Cyber-attacks: Jeremy Hunt says democratic elections 'vulnerable'
Cyber-attacks could turn elections into "tainted exercises" that undermine Western democracies, the foreign secretary has said.
In a speech in Glasgow, Jeremy Hunt said authoritarian regimes view democratic elections as "key vulnerabilities" to be targeted.
But he stressed there was no evidence of successful interference in UK polls.
Mr Hunt called for economic and diplomatic sanctions to be part of the response to attacks.
He added that the government was expanding its network of "cyber attaches" - diplomats working with governments around the world to address the problem.
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'Cloud of doubt'
Russia, China, Iran and North Korea have all been accused of being behind various hacks and online campaigns in recent years.
Last year, the UK blamed Russia's GRU intelligence agency for a number of high-profile cyber attacks, including the hacking of Democratic National Committee emails in the run-up to the 2016 US elections.
Speaking at Glasgow University, Mr Hunt said it was a "material fact" that Russia had tried to "subvert democracy", the implications of which were "profoundly disturbing".
"At a minimum, trust in the democratic process is seriously undermined," he said.
"But in a worst-case scenario, elections could become tainted exercises, robbing the governments they produce of legitimacy.
"And the greatest risk of all is that a hostile state might succeed in casting a permanent cloud of doubt over an entire democratic system."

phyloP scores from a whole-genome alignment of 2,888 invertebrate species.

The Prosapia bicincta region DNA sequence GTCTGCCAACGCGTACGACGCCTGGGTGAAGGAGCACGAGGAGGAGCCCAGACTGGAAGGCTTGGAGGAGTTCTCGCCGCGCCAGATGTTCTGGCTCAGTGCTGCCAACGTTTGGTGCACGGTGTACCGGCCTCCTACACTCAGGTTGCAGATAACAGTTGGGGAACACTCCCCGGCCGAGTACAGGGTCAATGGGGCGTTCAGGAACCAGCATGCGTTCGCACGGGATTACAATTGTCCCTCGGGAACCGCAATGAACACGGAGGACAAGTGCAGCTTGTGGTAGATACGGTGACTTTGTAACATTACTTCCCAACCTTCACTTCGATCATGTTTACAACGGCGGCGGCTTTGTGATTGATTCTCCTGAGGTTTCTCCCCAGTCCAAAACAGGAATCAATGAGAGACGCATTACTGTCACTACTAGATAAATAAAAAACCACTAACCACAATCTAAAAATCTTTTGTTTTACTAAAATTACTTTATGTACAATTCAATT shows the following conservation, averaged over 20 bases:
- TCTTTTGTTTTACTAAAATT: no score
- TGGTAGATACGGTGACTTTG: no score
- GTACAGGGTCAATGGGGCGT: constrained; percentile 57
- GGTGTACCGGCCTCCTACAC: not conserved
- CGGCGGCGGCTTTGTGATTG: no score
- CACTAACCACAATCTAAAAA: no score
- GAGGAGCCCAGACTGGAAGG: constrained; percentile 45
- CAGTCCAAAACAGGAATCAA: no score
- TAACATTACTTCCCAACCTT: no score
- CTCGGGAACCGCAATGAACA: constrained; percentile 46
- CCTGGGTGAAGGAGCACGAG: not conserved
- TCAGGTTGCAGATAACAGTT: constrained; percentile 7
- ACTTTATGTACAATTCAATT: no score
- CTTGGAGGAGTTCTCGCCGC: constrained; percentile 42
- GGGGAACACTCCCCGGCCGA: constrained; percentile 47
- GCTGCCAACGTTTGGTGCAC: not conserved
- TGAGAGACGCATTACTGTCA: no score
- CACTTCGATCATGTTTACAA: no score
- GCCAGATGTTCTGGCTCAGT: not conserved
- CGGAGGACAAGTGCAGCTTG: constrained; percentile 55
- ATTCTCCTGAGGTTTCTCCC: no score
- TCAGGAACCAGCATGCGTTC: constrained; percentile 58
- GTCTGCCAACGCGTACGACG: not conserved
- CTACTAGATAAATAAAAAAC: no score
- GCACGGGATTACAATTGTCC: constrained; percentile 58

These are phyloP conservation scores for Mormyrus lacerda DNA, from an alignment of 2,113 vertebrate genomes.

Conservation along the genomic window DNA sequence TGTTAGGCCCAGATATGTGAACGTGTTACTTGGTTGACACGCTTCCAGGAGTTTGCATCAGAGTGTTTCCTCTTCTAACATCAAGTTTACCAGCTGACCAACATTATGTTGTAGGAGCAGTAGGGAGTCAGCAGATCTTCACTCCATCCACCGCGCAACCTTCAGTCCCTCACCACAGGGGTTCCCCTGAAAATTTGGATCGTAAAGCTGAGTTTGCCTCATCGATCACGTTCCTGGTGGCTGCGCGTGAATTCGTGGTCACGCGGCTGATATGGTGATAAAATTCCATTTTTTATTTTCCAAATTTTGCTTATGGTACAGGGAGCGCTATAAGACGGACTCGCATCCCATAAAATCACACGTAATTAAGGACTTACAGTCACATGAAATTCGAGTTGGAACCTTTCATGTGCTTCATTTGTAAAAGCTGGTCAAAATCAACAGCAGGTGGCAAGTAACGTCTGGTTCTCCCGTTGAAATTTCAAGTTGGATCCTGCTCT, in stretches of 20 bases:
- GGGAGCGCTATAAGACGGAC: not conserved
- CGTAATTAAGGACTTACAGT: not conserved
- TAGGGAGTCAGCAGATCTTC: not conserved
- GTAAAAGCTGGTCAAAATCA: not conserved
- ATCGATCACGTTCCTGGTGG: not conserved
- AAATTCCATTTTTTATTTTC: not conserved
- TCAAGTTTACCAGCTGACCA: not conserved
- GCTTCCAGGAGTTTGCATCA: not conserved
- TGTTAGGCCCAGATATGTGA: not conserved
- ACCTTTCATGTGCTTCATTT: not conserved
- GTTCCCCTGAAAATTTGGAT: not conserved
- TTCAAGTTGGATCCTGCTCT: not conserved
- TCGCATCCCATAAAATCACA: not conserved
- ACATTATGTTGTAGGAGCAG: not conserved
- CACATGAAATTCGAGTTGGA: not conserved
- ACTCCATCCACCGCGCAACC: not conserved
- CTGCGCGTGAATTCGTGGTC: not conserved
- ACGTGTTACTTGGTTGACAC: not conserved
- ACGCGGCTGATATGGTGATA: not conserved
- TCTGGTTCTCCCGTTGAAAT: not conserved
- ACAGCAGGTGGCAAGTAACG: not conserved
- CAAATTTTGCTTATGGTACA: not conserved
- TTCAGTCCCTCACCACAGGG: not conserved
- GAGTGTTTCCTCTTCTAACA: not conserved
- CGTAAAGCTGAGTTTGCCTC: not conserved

Mr Hunt said in the cyber era, hostile states no longer need to fight wars to subvert democracy.
Using cyber experts, they could, at minimal cost, use propaganda to influence swing voters during election campaigns, he said.
"In a country with an electronic voting system, they could potentially manipulate the result itself."
Mr Hunt called for an improved strategy in the fight against cyber attacks directed at democracies, arguing there should be a "doctrine of deterrence".
This should involve making states pay a "price" for carrying out malicious cyber activity.
Nations responsible should be "named and shamed" and their methods exposed so that the cyber-security industry can develop protective measures.
Mr Hunt also said perpetrators must be made to believe that they run a "credible risk" of facing economic and diplomatic penalties.
Those responsible for cyber crime should also be prosecuted, he said, and international allies should consider what further steps could be taken, in international law, to deter further attacks.
"We can no longer afford to wait until an authoritarian regime demonstrably succeeds in changing the outcome of an election and weakening trust in the integrity of democracy itself," Mr Hunt added.
"The risk is that after just a few cases, a pall of suspicion would descend over a democratic process - and once that happens, the damage would be difficult, perhaps impossible, to repair."